“You talking to who?” They heard me fine, yet each time I told a friend that I was calling Ed Hardy for a quick interview, I got the same incredulous utterance. It was usually followed by less than kind comments about Hardy and his legacy; the name Thomas Kinkade was mentioned a couple of times. Harsh. Though I knew next to nothing about the man, I was guilty of some of this myself.
There is plenty of info out there on Don Ed Hardy. There’s the documentary by Emiko Omori, “Ed Hardy: Tattoo The World,” a bit hagiographic but very informative. The man gives plenty of interviews in print and on camera. And there is more to come: Joel Selvin, the west coast music critic, is writing a new biography. A minimum of research makes clear that the man is not those shirts and shot glasses, any more than Sofia Coppola is a bottle of pink wine.
Hardy earned his BFA from the San Francisco Art Institute, studied with Gordon Cook who warned him that the artworld was a “poisonous environment.” He rejected a Yale fellowship to work in a tattoo shop. As a kid he had been obsessed with the subculture. The most tender and joyous images from Omori’s film are old pictures of the boys covered in ink, drawing mermaids and serpents on their friends’ chests and arms. Like any successful businessman, Hardy knows how to stay on message, and during our conversation many of the answers sound very familiar from past interviews, but each time he says, “I was just a kid who wanted to draw for a living,” I buy it completely. There are definite points where spiel meets sincerity.
In the sixties when Hardy started his apprenticeship with Sailor Jerry Collins, tattooing was far from mainstream, it was still illegal in some states and the clientele was straight out of a Sam Fuller movie. Opening your own shop was an all-in proposition: you had to commit to that world and that craft, no room for dilettantes. Hardy says he was quickly humbled to find out that his printmaking skills did not make him a tattoo prodigy. He came in with the desire to execute more ambitious and subtle designs, but instead had to put in hard years learning and delivering the basics. And once he built his skills up, he moved to Japan to learn from some of their masters, an apprentice again.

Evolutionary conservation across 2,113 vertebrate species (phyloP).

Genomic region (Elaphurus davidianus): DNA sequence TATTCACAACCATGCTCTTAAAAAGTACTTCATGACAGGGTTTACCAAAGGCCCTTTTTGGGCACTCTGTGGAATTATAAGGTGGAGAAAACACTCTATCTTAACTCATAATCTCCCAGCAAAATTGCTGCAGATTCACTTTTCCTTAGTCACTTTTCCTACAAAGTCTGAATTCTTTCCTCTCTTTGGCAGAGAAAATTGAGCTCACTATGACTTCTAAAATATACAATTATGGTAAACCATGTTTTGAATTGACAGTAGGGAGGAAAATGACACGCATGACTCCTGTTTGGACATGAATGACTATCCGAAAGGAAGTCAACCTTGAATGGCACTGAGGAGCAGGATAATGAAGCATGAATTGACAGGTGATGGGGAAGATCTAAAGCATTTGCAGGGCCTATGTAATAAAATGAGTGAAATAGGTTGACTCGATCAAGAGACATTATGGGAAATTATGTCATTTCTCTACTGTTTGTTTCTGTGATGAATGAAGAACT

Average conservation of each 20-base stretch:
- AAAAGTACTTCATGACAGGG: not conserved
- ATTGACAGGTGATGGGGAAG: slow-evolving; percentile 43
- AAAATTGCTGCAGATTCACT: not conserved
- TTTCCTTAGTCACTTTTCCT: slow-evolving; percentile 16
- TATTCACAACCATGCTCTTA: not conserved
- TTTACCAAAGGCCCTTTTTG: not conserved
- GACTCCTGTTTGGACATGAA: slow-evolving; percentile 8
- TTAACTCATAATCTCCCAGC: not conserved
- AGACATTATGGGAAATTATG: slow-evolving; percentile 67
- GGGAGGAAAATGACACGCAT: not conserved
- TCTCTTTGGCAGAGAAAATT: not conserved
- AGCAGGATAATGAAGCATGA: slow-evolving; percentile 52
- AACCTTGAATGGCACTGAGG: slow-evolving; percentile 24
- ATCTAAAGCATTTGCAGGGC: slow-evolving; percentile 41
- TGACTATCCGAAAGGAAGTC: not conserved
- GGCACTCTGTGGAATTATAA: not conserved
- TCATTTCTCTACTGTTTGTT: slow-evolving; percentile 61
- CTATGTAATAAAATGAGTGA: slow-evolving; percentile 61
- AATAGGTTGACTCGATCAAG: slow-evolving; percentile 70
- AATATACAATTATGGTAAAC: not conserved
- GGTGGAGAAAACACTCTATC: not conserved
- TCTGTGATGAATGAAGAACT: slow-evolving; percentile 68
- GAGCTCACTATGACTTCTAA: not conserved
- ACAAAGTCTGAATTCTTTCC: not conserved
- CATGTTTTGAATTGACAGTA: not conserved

Eventually, Hardy was able to accomplish those wild, intricate designs he had dreamed of. In the field, he is a respected innovator and a mentor to other ambitious tattoo artists. To the world at large he can be described as sort of evangelist: He still keeps a shop in San Francisco, he keeps the memory of the medium alive by publishing its history, and then there’s the brand. I am not a fan of the Ku USA produced fashions that bear his drawings, that’s not necessarily a knock on Hardy as he does not design or approve of the final objects, but beyond being a handy-dandy revenue stream, those items are also an opportunity for Hardy to keep the classic American tattoos alive, those images are based on the flash sheets that adorned the walls of the shops he frequented in his youth. I can respect that strategy.
In the late eighties, Hardy took a break from flesh and came back to canvas and paper. He’s not ensconced in the artworld, but he’s kept friends there and has made some new ones along the way. In the nineties he showed at the same San Francisco gallery as the Art Guys, they’ve been buddies since. The Art Guys have hosted him on their home turf. In Houston, Hardy was particularly excited to be introduced Nancy Kienholz and Walter Hopps. He corresponded with Hopps until his death.
Hardy came to the artworld with no need for it. Accolades, money, a spot in the books, he had all of that. As David Hickey put it, “he won.” He has no need to be careful or diplomatic, no one can unmake him at this point. When I called Hardy, I was particularly excited to talk to a man whose career had placed beyond repercussions about just how poisonous our field can be. He admitted to having witnessed a few “fucked up” practices, but that was the limit of his negativity. He wanted to talk about painting, and the things that excited him, and the things he was proud of. Not having to worry meant not having to harbor any bitterness. This was a guy who gleefully met his life goals and I wanted to talk about rot. I felt dirty. Occasionally my skepticism sours into cynicism, I’m thankful to Hardy for the reality check.
Currently, Don Ed Hardy has two shows on Houston walls, DiverseWorks is presenting “2000 Dragons+12” through July 7, 2012 and The Art Guys Museum Of Whatever We Please is showing “Don Ed Hardy: Death or Glory” through July 1, 2012.
I’m absolutely willing to believe Hardy’s a kind man. But I don’t seem to be hearing much talk about the quality of the shows. I haven’t seen the Art Guys Museum one, but I think the DiverseWorks show is massively unremarkable. Like, “Holy shit, why is this here?”
I’m with you Troy. I haven’t seen the one at the Art Guys (I don’t know that the work is esp. different) but the stuff at DiverseWorks looks like some bad undergraduate art project.